If you want to learn more about this experiment on how to visualise feelings, the authors have published a book "We feel fine: an almanach of human emotion". Packed with personal photos, scientific observations, statistical infographics, and countless candid vignettes from ordinary people, We Feel Fine is "a visual, fiercely intelligent, endlessly engrossing crash course in the secrets of human emotion".

Now, that could be a great "Feel-Good Christmas Present", couldn't it?

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My name is not nobody

Promising start
The name of the doubt.

As you may have read in September, I am for a couple months the lucky dad of a young little fellow called Arthur.

Finding the name of your heir is probably one of the most complex tasks in early parenthood. You cannot afford to be wrong... (Un)fortunately the pregnancy lasts for nine months, which means that you have three quarter of a calendar year to make up your mind. But also as much time to hesitate.

Dilemma after dilemma, books after books, long list after long list, arguments after agreements... It is a never ending story. Well so to speak, because ultimately, one day the little one is here and you have to call him by something. On that note, it was interesting to discover that in the UK, your baby can remain unnamed for a couple weeks, so you can buy yourself some time (I love this expression).

The naming brief.

As a couple of migrating French, we had some kind of a brief for our child's name. First it had to be a boy's name... Probably too lazy to cope with the burden of stabbing in the dark, we had asked for the sex of our child and reduced the task by 50%. But then we wanted: a French name that was also international; a name that would be pronounced roughly the same way in the main European languages; a name that would not carry any chav connotation (I am sorry to say that English names have a negative connotation in France, due to the success of 90210 and the tsunami of Brandons and Dylans that followed); a name which would not create puzzling initial... And certainly a proper name, not a word turned into a name.

In the end, we opted for Arthur, a name which ticked all the above-mentioned boxes on top of having seduced us both. Our son is named after King Arthur, this Briton who successfully fought the Saxons in the 6th century. Being a French King seems to be a key factor of success to achieve great things on this side of the Channel. Think about William the Conqueror or, closer to us, Eric Cantona. French emperors are to that extend less likely to succeed...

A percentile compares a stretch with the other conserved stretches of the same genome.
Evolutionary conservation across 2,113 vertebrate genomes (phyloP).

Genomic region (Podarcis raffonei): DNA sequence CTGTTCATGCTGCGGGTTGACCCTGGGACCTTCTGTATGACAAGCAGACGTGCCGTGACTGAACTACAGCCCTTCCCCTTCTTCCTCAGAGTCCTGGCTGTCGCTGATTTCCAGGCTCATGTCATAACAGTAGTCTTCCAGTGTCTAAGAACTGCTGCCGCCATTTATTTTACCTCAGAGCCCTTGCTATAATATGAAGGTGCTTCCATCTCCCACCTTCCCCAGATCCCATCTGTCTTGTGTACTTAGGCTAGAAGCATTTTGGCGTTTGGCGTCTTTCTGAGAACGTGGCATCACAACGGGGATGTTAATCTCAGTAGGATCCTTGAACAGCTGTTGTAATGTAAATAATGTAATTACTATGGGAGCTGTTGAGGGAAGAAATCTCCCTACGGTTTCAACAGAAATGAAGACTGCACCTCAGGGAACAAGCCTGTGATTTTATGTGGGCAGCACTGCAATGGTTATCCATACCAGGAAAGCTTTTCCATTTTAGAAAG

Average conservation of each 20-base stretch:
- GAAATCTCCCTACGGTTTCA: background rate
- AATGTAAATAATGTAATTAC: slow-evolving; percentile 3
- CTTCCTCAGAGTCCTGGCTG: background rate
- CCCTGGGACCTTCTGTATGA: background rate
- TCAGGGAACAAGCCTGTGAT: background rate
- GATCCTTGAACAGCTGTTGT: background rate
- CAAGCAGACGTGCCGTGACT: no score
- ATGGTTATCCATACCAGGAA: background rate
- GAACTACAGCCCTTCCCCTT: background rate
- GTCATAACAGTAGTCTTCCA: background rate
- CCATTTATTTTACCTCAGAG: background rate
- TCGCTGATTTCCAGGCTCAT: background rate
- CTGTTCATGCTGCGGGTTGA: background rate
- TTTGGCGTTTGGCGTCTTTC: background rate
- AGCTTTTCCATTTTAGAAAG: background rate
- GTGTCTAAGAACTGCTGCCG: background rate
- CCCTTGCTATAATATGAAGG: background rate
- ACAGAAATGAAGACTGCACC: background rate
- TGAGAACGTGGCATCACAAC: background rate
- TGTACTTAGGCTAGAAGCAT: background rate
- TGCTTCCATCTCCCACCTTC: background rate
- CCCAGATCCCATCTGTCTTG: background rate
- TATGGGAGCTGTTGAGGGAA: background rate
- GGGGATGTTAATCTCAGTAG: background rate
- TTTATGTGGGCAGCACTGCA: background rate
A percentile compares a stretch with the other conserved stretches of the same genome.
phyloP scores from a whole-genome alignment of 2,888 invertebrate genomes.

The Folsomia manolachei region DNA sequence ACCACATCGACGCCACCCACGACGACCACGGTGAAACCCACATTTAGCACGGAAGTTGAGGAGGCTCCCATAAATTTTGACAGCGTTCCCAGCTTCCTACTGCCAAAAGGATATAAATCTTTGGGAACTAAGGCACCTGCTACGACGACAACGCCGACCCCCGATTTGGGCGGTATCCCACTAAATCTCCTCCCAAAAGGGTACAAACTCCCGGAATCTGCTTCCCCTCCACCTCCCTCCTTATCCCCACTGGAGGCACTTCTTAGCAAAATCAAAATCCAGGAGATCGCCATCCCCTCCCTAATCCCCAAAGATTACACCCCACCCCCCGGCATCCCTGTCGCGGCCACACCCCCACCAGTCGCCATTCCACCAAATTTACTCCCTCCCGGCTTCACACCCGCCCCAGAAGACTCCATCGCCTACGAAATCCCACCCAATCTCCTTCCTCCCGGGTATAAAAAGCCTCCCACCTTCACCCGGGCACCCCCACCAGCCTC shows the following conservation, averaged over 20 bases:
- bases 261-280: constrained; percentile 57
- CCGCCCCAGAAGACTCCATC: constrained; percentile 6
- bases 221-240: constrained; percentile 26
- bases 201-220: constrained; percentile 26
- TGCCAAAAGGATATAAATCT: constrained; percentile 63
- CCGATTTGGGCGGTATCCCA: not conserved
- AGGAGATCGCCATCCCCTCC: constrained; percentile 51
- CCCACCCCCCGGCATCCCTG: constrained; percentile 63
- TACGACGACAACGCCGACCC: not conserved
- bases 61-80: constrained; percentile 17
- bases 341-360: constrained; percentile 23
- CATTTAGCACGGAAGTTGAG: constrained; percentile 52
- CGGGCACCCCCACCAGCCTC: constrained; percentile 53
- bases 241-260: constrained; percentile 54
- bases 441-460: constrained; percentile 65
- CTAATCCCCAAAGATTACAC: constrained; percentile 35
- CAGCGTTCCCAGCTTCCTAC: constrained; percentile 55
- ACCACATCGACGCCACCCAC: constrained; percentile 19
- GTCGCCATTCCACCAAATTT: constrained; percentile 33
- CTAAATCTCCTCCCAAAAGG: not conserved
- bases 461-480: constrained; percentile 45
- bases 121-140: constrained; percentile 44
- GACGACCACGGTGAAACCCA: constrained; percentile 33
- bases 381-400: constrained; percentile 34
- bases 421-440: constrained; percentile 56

Around the clock.

We were convinced that we had thought of everything. Acronyms, permutations, abbreviations... In French, in English, in Italian and Spanish. No flaws could be found. And yet, one of the first things our parents said to us after "oh my God, he is so cute" was "we hope he won't be too often called Arthur!". This was said with a smile, as if there was an intelligent pun or a spoonerism in the sentence. But we were completely missing the trick(another proof of our lack of intelligence it seemed).

At some point, we had to ask. It is painful to be parents and yet to have to admit your ignorance and go back to your own parents just like you were five again. My mother explained me that there was an idiom when she was younger: "se faire appeler Arthur" ("to be called Arthur") meant then "to be told of". She could not recall the origin of this expression though.

After a little investigation to crack the riddle, we finally identified the potential origin of this idiom. And I could not refrain to share it on this blog, since it is tightly connected to cultural difference...
So flash back. We are in the early 40's in France. The German army is occupying most of the territory. To prevent both the sabotage work of the Resistance and the night bombing from the Allys, the Wehrmacht has instored a national curfew. After 8 o'clock, no more light. And German troops patrolled to enforce this policy.

On the one hand, the traditional German uprightness, on the other a world famous habit to "interpret" the laws. You can easily imagine the German soldiers banging at the door of a café, pointing at their watch to explain to the locals that they ought to finish their Pernod in the dark. They would probably add to the pantomime some basic German orders to make their orders crystal clear, something like "8 o'clock!"... Eight o'clock, Acht Uhr in Goethe's language.

For the non-German-speaking, and probably inebriated, fellows on the other side of the machine gun though, Acht Uhr actually sounded pretty much like Arthur. So being summoned "Acht Uhr" was like being told of by your teacher. "Hey Paul, they called you Acht Uhr/Arthur, so you'd better swallow that last glass and head home before it gets worse".

Since the expression have survived, at least amongst the baby-boomers who were "called arthur" by their parents every time they burnt a bra or sprayed slogans on the walls. As a representative of the Generation X, I had never heard of it. My son is not even two month old and he teaches me some cultural insights. That is promising, a bit like that gesture he gave me the other day. No doubt about it Arthur is French, and that he will be called Acht Uhr in the next few years.